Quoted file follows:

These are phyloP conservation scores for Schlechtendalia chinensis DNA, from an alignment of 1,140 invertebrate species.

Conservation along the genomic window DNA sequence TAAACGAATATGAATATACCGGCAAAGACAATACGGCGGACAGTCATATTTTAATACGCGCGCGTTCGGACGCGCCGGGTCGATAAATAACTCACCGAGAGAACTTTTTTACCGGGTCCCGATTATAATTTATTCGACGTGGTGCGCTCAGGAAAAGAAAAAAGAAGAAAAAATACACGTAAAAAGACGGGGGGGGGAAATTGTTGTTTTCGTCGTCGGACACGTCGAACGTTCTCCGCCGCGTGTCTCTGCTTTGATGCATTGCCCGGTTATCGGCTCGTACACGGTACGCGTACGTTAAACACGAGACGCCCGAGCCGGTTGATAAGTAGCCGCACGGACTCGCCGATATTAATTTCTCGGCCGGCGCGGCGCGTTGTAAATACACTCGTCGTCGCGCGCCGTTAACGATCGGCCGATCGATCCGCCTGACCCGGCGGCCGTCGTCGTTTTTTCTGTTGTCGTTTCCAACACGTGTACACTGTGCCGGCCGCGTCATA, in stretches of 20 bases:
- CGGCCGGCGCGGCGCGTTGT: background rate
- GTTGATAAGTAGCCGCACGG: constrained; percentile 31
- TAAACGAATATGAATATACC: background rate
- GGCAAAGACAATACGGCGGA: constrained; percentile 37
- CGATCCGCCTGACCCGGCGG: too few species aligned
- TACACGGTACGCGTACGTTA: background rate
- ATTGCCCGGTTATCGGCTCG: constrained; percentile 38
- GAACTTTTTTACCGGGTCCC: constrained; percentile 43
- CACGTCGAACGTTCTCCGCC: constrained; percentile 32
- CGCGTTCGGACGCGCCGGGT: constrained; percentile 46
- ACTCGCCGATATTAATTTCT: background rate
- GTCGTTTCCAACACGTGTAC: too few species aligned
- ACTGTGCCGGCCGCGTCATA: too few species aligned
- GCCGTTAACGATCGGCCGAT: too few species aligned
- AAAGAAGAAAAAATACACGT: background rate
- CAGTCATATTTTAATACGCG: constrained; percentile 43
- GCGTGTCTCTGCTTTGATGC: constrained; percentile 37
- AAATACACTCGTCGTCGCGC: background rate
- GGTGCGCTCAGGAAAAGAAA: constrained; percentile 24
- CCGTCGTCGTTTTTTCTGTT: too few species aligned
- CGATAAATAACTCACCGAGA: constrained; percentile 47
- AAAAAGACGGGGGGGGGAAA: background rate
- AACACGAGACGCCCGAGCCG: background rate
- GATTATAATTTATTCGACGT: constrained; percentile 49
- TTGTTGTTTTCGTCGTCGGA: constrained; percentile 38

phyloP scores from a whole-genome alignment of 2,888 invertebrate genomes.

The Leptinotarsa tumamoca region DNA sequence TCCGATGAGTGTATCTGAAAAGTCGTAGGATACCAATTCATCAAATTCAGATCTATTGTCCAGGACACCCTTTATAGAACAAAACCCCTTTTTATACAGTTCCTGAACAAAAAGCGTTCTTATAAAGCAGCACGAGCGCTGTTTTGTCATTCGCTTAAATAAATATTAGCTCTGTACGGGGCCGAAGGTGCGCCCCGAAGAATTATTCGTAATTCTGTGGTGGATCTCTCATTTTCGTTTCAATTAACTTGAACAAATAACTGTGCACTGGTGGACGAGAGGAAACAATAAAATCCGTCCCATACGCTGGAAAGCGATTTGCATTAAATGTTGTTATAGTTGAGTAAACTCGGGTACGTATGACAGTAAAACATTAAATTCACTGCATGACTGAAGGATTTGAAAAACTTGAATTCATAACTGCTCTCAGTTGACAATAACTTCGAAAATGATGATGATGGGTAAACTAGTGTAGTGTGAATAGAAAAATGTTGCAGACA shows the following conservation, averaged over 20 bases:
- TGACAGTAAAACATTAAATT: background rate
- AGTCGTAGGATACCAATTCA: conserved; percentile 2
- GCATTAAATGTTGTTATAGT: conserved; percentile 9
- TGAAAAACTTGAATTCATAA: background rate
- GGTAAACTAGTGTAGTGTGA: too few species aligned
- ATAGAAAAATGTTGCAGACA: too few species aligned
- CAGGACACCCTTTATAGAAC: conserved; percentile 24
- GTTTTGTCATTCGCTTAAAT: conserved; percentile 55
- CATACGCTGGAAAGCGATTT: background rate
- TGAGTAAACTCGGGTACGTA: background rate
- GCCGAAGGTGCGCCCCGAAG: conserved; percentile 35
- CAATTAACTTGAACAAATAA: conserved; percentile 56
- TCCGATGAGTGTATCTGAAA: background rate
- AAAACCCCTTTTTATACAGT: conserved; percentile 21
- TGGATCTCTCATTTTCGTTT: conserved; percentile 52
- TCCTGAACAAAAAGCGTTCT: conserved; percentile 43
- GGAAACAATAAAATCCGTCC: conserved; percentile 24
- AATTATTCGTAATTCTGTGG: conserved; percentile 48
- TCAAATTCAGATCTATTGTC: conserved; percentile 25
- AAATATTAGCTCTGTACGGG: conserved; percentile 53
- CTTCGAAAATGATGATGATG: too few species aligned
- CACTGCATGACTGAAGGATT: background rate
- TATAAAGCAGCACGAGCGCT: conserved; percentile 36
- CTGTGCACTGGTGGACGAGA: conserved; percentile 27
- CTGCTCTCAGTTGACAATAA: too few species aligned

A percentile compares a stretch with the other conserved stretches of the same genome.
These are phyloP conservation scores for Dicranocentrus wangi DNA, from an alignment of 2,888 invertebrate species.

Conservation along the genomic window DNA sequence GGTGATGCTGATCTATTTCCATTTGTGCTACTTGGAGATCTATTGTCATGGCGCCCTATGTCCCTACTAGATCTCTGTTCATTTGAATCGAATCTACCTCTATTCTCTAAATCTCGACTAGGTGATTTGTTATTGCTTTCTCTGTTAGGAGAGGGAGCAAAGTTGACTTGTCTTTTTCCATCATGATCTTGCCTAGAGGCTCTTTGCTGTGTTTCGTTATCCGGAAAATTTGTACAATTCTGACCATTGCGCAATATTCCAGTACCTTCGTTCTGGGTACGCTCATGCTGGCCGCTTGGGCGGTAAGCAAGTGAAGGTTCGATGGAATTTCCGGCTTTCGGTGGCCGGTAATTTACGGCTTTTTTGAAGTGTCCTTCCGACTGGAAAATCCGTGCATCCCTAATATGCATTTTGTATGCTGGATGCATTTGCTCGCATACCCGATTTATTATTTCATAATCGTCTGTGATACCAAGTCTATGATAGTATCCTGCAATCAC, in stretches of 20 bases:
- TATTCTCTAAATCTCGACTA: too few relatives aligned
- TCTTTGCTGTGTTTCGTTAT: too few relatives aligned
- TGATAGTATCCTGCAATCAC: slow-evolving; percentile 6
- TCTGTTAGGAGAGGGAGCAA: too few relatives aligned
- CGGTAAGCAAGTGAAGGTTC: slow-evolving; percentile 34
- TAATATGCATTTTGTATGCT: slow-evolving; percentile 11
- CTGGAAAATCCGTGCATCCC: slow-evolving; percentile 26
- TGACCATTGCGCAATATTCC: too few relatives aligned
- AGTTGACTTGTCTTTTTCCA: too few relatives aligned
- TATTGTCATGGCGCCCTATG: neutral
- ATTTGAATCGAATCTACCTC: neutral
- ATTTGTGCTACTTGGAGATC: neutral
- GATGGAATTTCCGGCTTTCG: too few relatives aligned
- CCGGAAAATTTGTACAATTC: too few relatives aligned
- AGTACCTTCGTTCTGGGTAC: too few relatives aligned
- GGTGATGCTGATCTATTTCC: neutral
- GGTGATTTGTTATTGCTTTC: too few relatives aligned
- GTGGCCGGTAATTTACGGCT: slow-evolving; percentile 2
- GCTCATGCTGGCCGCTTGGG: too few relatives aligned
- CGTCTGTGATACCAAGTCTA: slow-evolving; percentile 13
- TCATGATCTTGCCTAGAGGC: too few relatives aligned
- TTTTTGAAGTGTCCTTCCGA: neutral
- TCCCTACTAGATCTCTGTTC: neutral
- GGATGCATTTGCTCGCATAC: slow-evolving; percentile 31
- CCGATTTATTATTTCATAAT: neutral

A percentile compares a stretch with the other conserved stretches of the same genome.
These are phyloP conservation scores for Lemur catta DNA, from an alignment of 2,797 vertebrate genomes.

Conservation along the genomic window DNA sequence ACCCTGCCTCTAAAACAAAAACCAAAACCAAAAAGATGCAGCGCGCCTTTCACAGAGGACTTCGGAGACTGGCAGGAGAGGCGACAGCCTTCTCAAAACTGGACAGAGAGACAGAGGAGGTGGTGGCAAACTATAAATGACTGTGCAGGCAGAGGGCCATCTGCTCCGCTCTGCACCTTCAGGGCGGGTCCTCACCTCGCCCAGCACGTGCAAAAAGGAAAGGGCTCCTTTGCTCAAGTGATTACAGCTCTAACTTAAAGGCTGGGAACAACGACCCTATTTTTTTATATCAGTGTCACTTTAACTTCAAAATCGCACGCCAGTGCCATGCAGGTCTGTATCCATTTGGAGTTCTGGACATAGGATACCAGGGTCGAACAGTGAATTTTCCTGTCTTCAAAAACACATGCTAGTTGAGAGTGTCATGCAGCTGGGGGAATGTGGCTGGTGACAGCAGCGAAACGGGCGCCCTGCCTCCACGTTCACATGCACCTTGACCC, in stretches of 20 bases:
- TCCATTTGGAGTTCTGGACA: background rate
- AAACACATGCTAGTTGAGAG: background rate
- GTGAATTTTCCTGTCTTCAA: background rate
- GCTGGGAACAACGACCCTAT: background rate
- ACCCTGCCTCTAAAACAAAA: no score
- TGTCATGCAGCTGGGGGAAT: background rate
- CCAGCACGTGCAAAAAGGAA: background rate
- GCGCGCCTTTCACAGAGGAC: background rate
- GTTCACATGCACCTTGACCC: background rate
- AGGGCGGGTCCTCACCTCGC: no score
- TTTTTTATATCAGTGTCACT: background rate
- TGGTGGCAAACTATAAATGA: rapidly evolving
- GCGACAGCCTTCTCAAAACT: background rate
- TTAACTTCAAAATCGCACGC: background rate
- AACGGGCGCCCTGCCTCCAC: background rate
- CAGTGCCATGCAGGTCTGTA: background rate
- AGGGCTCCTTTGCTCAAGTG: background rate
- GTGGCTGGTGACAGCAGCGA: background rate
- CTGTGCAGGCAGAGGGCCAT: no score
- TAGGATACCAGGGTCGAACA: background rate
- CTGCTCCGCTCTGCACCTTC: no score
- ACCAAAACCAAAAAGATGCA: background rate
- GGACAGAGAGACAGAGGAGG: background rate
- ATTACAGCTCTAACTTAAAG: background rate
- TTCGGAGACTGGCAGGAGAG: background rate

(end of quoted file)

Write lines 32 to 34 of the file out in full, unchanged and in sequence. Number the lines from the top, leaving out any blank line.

- GCATTAAATGTTGTTATAGT: conserved; percentile 9
- TGAAAAACTTGAATTCATAA: background rate
- GGTAAACTAGTGTAGTGTGA: too few species aligned